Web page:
“An Otis Christmas” by Loren Long is the heartwarming story of a horse whose life is in danger on Christmas Eve. She is having trouble giving birth to her baby. But Otis comes to the rescue, and when a snowstorm blocks the roads, Otis is able to get the doctor. The horse and her baby are saved. Otis’ Christmas gift of a horn helped save the day, and all have a happy Christmas.happy-new-year-spot

“Happy New Year, Spot!” by Eric Hill is a board book featuring the yellow puppy Spot with his various animal friends including an alligator, a monkey, and a blue hippo. They all gather for a New Year’s Eve party and talk about their wishes for New Year’s. Spot is thrilled the next day when his wish comes true!

Please note: This review is based on the final board books provided by the publisher for review purposes.

Adorable bilingual board books

Three fabulous (or should I say fabuloso?) board books for children would make great gifts for the youngest of readers. “Amigos” by fabuloso author Eric Carle (Philomel Books) is a translation of his recent picture book “Friends.” It features the same brilliant illustrations. Ask a young reader to pick a favorite page. The blue rain scene is a particularly wonderful one. The Spanish seems to be a direct translation. This is for those who know their español.

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Injured dog in danger after one month at high kill shelter


An eight-year-old gold German shepherd mix is in danger at the Miami Dade Animal Services. He arrived at the shelter a month ago with an injury to one of his rear legs. Since then, he has been treated with painkillers, but nothing else. Now volunteers fear that his time is up. The shelter has sent out email pleas asking for a rescue to take him.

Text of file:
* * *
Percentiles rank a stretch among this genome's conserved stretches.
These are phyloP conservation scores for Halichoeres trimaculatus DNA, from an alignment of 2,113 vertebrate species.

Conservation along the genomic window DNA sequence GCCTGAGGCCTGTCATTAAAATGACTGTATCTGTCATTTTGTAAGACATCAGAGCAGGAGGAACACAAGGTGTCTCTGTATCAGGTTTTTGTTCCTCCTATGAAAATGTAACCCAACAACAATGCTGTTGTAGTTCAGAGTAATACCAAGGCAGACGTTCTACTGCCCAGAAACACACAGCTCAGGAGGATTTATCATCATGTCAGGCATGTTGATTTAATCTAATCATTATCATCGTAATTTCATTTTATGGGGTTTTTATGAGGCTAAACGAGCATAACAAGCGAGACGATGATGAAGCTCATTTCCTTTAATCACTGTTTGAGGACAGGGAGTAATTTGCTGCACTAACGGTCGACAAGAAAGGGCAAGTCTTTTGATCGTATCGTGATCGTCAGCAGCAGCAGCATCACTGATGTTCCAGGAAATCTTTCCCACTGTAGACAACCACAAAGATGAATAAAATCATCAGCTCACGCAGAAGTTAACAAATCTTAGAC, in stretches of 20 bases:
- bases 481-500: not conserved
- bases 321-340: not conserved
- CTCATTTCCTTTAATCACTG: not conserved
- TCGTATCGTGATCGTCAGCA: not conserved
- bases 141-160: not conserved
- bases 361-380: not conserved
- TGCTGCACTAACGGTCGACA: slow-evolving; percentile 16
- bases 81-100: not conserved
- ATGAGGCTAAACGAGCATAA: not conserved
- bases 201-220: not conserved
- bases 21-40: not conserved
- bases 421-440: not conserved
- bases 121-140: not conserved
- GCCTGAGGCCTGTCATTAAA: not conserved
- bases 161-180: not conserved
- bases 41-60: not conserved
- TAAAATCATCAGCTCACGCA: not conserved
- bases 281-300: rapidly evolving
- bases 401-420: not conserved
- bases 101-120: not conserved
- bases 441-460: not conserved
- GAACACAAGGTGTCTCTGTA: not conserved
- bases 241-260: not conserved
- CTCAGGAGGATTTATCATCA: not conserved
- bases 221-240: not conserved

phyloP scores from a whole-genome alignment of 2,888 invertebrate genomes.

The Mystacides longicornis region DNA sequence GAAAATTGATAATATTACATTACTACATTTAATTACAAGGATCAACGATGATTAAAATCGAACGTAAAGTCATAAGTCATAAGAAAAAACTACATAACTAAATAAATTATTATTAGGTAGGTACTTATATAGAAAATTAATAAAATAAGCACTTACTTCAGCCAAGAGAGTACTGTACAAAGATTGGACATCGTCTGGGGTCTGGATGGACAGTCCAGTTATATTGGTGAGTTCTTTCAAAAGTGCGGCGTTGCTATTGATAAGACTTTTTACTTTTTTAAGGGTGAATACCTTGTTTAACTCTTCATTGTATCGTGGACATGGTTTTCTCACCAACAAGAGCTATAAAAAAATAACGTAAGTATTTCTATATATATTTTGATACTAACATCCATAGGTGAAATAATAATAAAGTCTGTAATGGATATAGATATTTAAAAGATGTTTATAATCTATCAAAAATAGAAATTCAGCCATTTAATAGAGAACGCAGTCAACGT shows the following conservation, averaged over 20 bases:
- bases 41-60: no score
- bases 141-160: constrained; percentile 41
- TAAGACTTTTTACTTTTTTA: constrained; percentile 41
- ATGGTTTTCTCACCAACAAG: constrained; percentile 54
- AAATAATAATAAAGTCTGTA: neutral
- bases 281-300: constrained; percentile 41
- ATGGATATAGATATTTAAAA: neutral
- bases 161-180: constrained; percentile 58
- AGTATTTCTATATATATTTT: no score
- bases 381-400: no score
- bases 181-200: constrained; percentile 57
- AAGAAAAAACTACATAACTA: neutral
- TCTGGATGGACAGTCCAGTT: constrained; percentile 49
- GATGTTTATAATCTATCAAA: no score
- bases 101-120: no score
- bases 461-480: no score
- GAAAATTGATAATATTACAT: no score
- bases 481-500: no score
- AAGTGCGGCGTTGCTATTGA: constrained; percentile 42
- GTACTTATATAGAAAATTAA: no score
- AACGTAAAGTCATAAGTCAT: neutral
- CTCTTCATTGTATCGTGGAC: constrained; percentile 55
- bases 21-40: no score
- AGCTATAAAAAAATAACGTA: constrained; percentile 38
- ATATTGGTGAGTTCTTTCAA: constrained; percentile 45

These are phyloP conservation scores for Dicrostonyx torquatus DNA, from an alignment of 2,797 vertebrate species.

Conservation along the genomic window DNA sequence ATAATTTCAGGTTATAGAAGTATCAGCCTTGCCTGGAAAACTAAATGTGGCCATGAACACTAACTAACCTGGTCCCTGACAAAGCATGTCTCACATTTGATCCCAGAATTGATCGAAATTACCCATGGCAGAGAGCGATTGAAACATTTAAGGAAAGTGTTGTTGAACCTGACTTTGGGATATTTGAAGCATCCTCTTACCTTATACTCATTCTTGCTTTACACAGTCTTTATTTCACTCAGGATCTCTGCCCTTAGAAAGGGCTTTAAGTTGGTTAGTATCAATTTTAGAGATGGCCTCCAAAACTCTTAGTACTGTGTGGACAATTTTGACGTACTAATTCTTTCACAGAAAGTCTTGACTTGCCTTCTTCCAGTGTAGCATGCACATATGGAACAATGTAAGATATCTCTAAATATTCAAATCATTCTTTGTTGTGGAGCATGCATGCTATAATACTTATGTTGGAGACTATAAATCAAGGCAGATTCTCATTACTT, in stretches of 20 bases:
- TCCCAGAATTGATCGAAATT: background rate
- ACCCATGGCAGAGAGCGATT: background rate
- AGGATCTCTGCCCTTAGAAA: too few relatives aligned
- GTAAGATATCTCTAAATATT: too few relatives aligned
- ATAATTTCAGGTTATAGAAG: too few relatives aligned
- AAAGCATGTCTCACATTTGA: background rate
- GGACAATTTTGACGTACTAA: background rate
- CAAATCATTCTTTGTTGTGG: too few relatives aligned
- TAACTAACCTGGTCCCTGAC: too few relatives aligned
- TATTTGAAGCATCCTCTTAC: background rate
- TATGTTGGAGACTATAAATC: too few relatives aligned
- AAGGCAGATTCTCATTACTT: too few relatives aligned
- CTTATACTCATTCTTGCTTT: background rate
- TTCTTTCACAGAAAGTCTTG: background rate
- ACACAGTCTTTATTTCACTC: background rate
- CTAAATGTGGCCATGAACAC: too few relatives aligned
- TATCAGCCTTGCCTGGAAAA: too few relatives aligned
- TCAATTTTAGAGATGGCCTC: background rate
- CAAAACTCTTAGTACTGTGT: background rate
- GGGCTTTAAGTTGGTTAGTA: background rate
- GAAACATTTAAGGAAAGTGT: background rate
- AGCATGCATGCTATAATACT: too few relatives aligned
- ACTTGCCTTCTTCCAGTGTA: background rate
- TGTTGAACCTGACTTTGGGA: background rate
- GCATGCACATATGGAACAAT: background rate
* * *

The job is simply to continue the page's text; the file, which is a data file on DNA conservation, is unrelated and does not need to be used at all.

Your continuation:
It seems apparent that Stewart, as he has been named, has not had an easy life. According to the medical notes, all canines and incisor teeth are missing as well as other teeth. He is very underweight. In spite of his pain, Stewart appears to have allowed handling.  Continue reading

Emaciated dog urgently in need of rescue in Miami


Note: Rescued by No Paw Left Behind. Donation information on Facebook thread.

A dog who is skin and bones is urgently in need of rescue from Miami Dade Animal Services. This poor animal arrived at the shelter with a body condition of 1/9 — which is as bad as it gets. A rescue would need to have him rushed to a veterinarian to get medical care as just feeding him is not enough for a dog in this condition. He does have pledges on his Facebook thread to help with medical care.

This poor creature is dehydrated and the notes state, “almost a complete loss of skin elasticity.” He was not eating well, although he took a bit of moist food when offered by hand.

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‘Class Dismissed’ by Allan Woodrow: When the students take over the class they are in for a big surprise



“Class Dismissed” by Allan Woodrow has an irresistible premise. A 5th grade class drives their teacher to distraction and she quits suddenly. But no one in the office realizes it. The students discover they are on their own — and they decide to take advantage of it!